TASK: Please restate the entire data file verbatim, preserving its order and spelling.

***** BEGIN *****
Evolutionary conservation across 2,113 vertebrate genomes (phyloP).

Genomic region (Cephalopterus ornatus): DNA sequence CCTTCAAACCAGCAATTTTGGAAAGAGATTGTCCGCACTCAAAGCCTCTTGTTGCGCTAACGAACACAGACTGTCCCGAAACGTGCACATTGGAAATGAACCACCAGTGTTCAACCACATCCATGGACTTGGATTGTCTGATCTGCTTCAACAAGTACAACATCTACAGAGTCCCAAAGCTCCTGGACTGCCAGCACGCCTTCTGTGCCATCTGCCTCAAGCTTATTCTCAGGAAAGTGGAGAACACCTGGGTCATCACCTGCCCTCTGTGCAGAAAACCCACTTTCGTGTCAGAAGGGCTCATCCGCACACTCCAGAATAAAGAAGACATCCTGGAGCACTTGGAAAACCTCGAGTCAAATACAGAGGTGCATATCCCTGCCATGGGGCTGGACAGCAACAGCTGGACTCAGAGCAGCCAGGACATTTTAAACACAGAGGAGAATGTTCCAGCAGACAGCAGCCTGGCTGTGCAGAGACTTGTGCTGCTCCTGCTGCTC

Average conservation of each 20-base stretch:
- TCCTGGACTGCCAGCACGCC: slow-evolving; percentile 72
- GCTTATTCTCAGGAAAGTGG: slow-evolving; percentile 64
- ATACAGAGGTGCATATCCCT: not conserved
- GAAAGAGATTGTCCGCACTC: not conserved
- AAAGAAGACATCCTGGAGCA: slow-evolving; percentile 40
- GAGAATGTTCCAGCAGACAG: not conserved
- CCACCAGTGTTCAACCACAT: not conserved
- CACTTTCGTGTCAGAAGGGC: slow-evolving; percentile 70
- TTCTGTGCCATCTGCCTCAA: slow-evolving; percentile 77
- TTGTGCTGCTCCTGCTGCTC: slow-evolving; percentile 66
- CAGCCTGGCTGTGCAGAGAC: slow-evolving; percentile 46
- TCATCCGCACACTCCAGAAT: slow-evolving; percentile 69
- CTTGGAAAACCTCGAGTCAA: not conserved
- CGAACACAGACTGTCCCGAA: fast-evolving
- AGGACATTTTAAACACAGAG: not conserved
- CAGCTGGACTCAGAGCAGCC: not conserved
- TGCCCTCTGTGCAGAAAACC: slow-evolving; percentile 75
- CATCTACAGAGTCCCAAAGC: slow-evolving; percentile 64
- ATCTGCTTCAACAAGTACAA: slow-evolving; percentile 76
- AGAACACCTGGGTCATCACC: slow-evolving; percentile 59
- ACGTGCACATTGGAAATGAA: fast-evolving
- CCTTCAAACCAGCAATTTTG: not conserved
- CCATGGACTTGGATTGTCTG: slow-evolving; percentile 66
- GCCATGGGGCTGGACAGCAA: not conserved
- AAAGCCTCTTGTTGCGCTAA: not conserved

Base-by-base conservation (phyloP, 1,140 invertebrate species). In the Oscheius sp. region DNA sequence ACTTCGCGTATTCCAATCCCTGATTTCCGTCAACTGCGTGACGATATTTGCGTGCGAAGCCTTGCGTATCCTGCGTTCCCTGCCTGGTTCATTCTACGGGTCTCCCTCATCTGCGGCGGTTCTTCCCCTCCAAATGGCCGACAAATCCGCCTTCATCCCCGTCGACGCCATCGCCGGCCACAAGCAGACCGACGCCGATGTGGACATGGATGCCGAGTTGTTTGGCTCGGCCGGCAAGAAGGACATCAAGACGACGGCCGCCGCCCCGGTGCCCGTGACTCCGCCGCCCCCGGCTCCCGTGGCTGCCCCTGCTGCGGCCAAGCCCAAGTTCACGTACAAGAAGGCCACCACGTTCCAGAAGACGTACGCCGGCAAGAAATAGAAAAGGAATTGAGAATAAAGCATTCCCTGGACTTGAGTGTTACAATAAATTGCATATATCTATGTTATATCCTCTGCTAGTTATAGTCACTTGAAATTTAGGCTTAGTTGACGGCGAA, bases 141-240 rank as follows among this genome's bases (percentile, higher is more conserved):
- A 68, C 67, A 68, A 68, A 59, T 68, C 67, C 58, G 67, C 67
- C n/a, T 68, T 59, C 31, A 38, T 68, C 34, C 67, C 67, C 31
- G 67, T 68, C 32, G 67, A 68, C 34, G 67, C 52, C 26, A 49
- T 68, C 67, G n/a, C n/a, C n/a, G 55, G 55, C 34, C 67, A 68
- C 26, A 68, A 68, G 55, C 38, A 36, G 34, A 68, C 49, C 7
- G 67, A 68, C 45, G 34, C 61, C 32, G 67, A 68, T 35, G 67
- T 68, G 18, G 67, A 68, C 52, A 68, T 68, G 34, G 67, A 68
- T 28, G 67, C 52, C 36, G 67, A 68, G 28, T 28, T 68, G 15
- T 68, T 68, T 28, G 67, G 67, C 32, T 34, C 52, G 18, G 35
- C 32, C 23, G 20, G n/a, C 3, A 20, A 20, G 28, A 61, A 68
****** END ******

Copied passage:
Evolutionary conservation across 2,113 vertebrate genomes (phyloP).

Genomic region (Cephalopterus ornatus): DNA sequence CCTTCAAACCAGCAATTTTGGAAAGAGATTGTCCGCACTCAAAGCCTCTTGTTGCGCTAACGAACACAGACTGTCCCGAAACGTGCACATTGGAAATGAACCACCAGTGTTCAACCACATCCATGGACTTGGATTGTCTGATCTGCTTCAACAAGTACAACATCTACAGAGTCCCAAAGCTCCTGGACTGCCAGCACGCCTTCTGTGCCATCTGCCTCAAGCTTATTCTCAGGAAAGTGGAGAACACCTGGGTCATCACCTGCCCTCTGTGCAGAAAACCCACTTTCGTGTCAGAAGGGCTCATCCGCACACTCCAGAATAAAGAAGACATCCTGGAGCACTTGGAAAACCTCGAGTCAAATACAGAGGTGCATATCCCTGCCATGGGGCTGGACAGCAACAGCTGGACTCAGAGCAGCCAGGACATTTTAAACACAGAGGAGAATGTTCCAGCAGACAGCAGCCTGGCTGTGCAGAGACTTGTGCTGCTCCTGCTGCTC

Average conservation of each 20-base stretch:
- TCCTGGACTGCCAGCACGCC: slow-evolving; percentile 72
- GCTTATTCTCAGGAAAGTGG: slow-evolving; percentile 64
- ATACAGAGGTGCATATCCCT: not conserved
- GAAAGAGATTGTCCGCACTC: not conserved
- AAAGAAGACATCCTGGAGCA: slow-evolving; percentile 40
- GAGAATGTTCCAGCAGACAG: not conserved
- CCACCAGTGTTCAACCACAT: not conserved
- CACTTTCGTGTCAGAAGGGC: slow-evolving; percentile 70
- TTCTGTGCCATCTGCCTCAA: slow-evolving; percentile 77
- TTGTGCTGCTCCTGCTGCTC: slow-evolving; percentile 66
- CAGCCTGGCTGTGCAGAGAC: slow-evolving; percentile 46
- TCATCCGCACACTCCAGAAT: slow-evolving; percentile 69
- CTTGGAAAACCTCGAGTCAA: not conserved
- CGAACACAGACTGTCCCGAA: fast-evolving
- AGGACATTTTAAACACAGAG: not conserved
- CAGCTGGACTCAGAGCAGCC: not conserved
- TGCCCTCTGTGCAGAAAACC: slow-evolving; percentile 75
- CATCTACAGAGTCCCAAAGC: slow-evolving; percentile 64
- ATCTGCTTCAACAAGTACAA: slow-evolving; percentile 76
- AGAACACCTGGGTCATCACC: slow-evolving; percentile 59
- ACGTGCACATTGGAAATGAA: fast-evolving
- CCTTCAAACCAGCAATTTTG: not conserved
- CCATGGACTTGGATTGTCTG: slow-evolving; percentile 66
- GCCATGGGGCTGGACAGCAA: not conserved
- AAAGCCTCTTGTTGCGCTAA: not conserved

Base-by-base conservation (phyloP, 1,140 invertebrate species). In the Oscheius sp. region DNA sequence ACTTCGCGTATTCCAATCCCTGATTTCCGTCAACTGCGTGACGATATTTGCGTGCGAAGCCTTGCGTATCCTGCGTTCCCTGCCTGGTTCATTCTACGGGTCTCCCTCATCTGCGGCGGTTCTTCCCCTCCAAATGGCCGACAAATCCGCCTTCATCCCCGTCGACGCCATCGCCGGCCACAAGCAGACCGACGCCGATGTGGACATGGATGCCGAGTTGTTTGGCTCGGCCGGCAAGAAGGACATCAAGACGACGGCCGCCGCCCCGGTGCCCGTGACTCCGCCGCCCCCGGCTCCCGTGGCTGCCCCTGCTGCGGCCAAGCCCAAGTTCACGTACAAGAAGGCCACCACGTTCCAGAAGACGTACGCCGGCAAGAAATAGAAAAGGAATTGAGAATAAAGCATTCCCTGGACTTGAGTGTTACAATAAATTGCATATATCTATGTTATATCCTCTGCTAGTTATAGTCACTTGAAATTTAGGCTTAGTTGACGGCGAA, bases 141-240 rank as follows among this genome's bases (percentile, higher is more conserved):
- A 68, C 67, A 68, A 68, A 59, T 68, C 67, C 58, G 67, C 67
- C n/a, T 68, T 59, C 31, A 38, T 68, C 34, C 67, C 67, C 31
- G 67, T 68, C 32, G 67, A 68, C 34, G 67, C 52, C 26, A 49
- T 68, C 67, G n/a, C n/a, C n/a, G 55, G 55, C 34, C 67, A 68
- C 26, A 68, A 68, G 55, C 38, A 36, G 34, A 68, C 49, C 7
- G 67, A 68, C 45, G 34, C 61, C 32, G 67, A 68, T 35, G 67
- T 68, G 18, G 67, A 68, C 52, A 68, T 68, G 34, G 67, A 68
- T 28, G 67, C 52, C 36, G 67, A 68, G 28, T 28, T 68, G 15
- T 68, T 68, T 28, G 67, G 67, C 32, T 34, C 52, G 18, G 35
- C 32, C 23, G 20, G n/a, C 3, A 20, A 20, G 28, A 61, A 68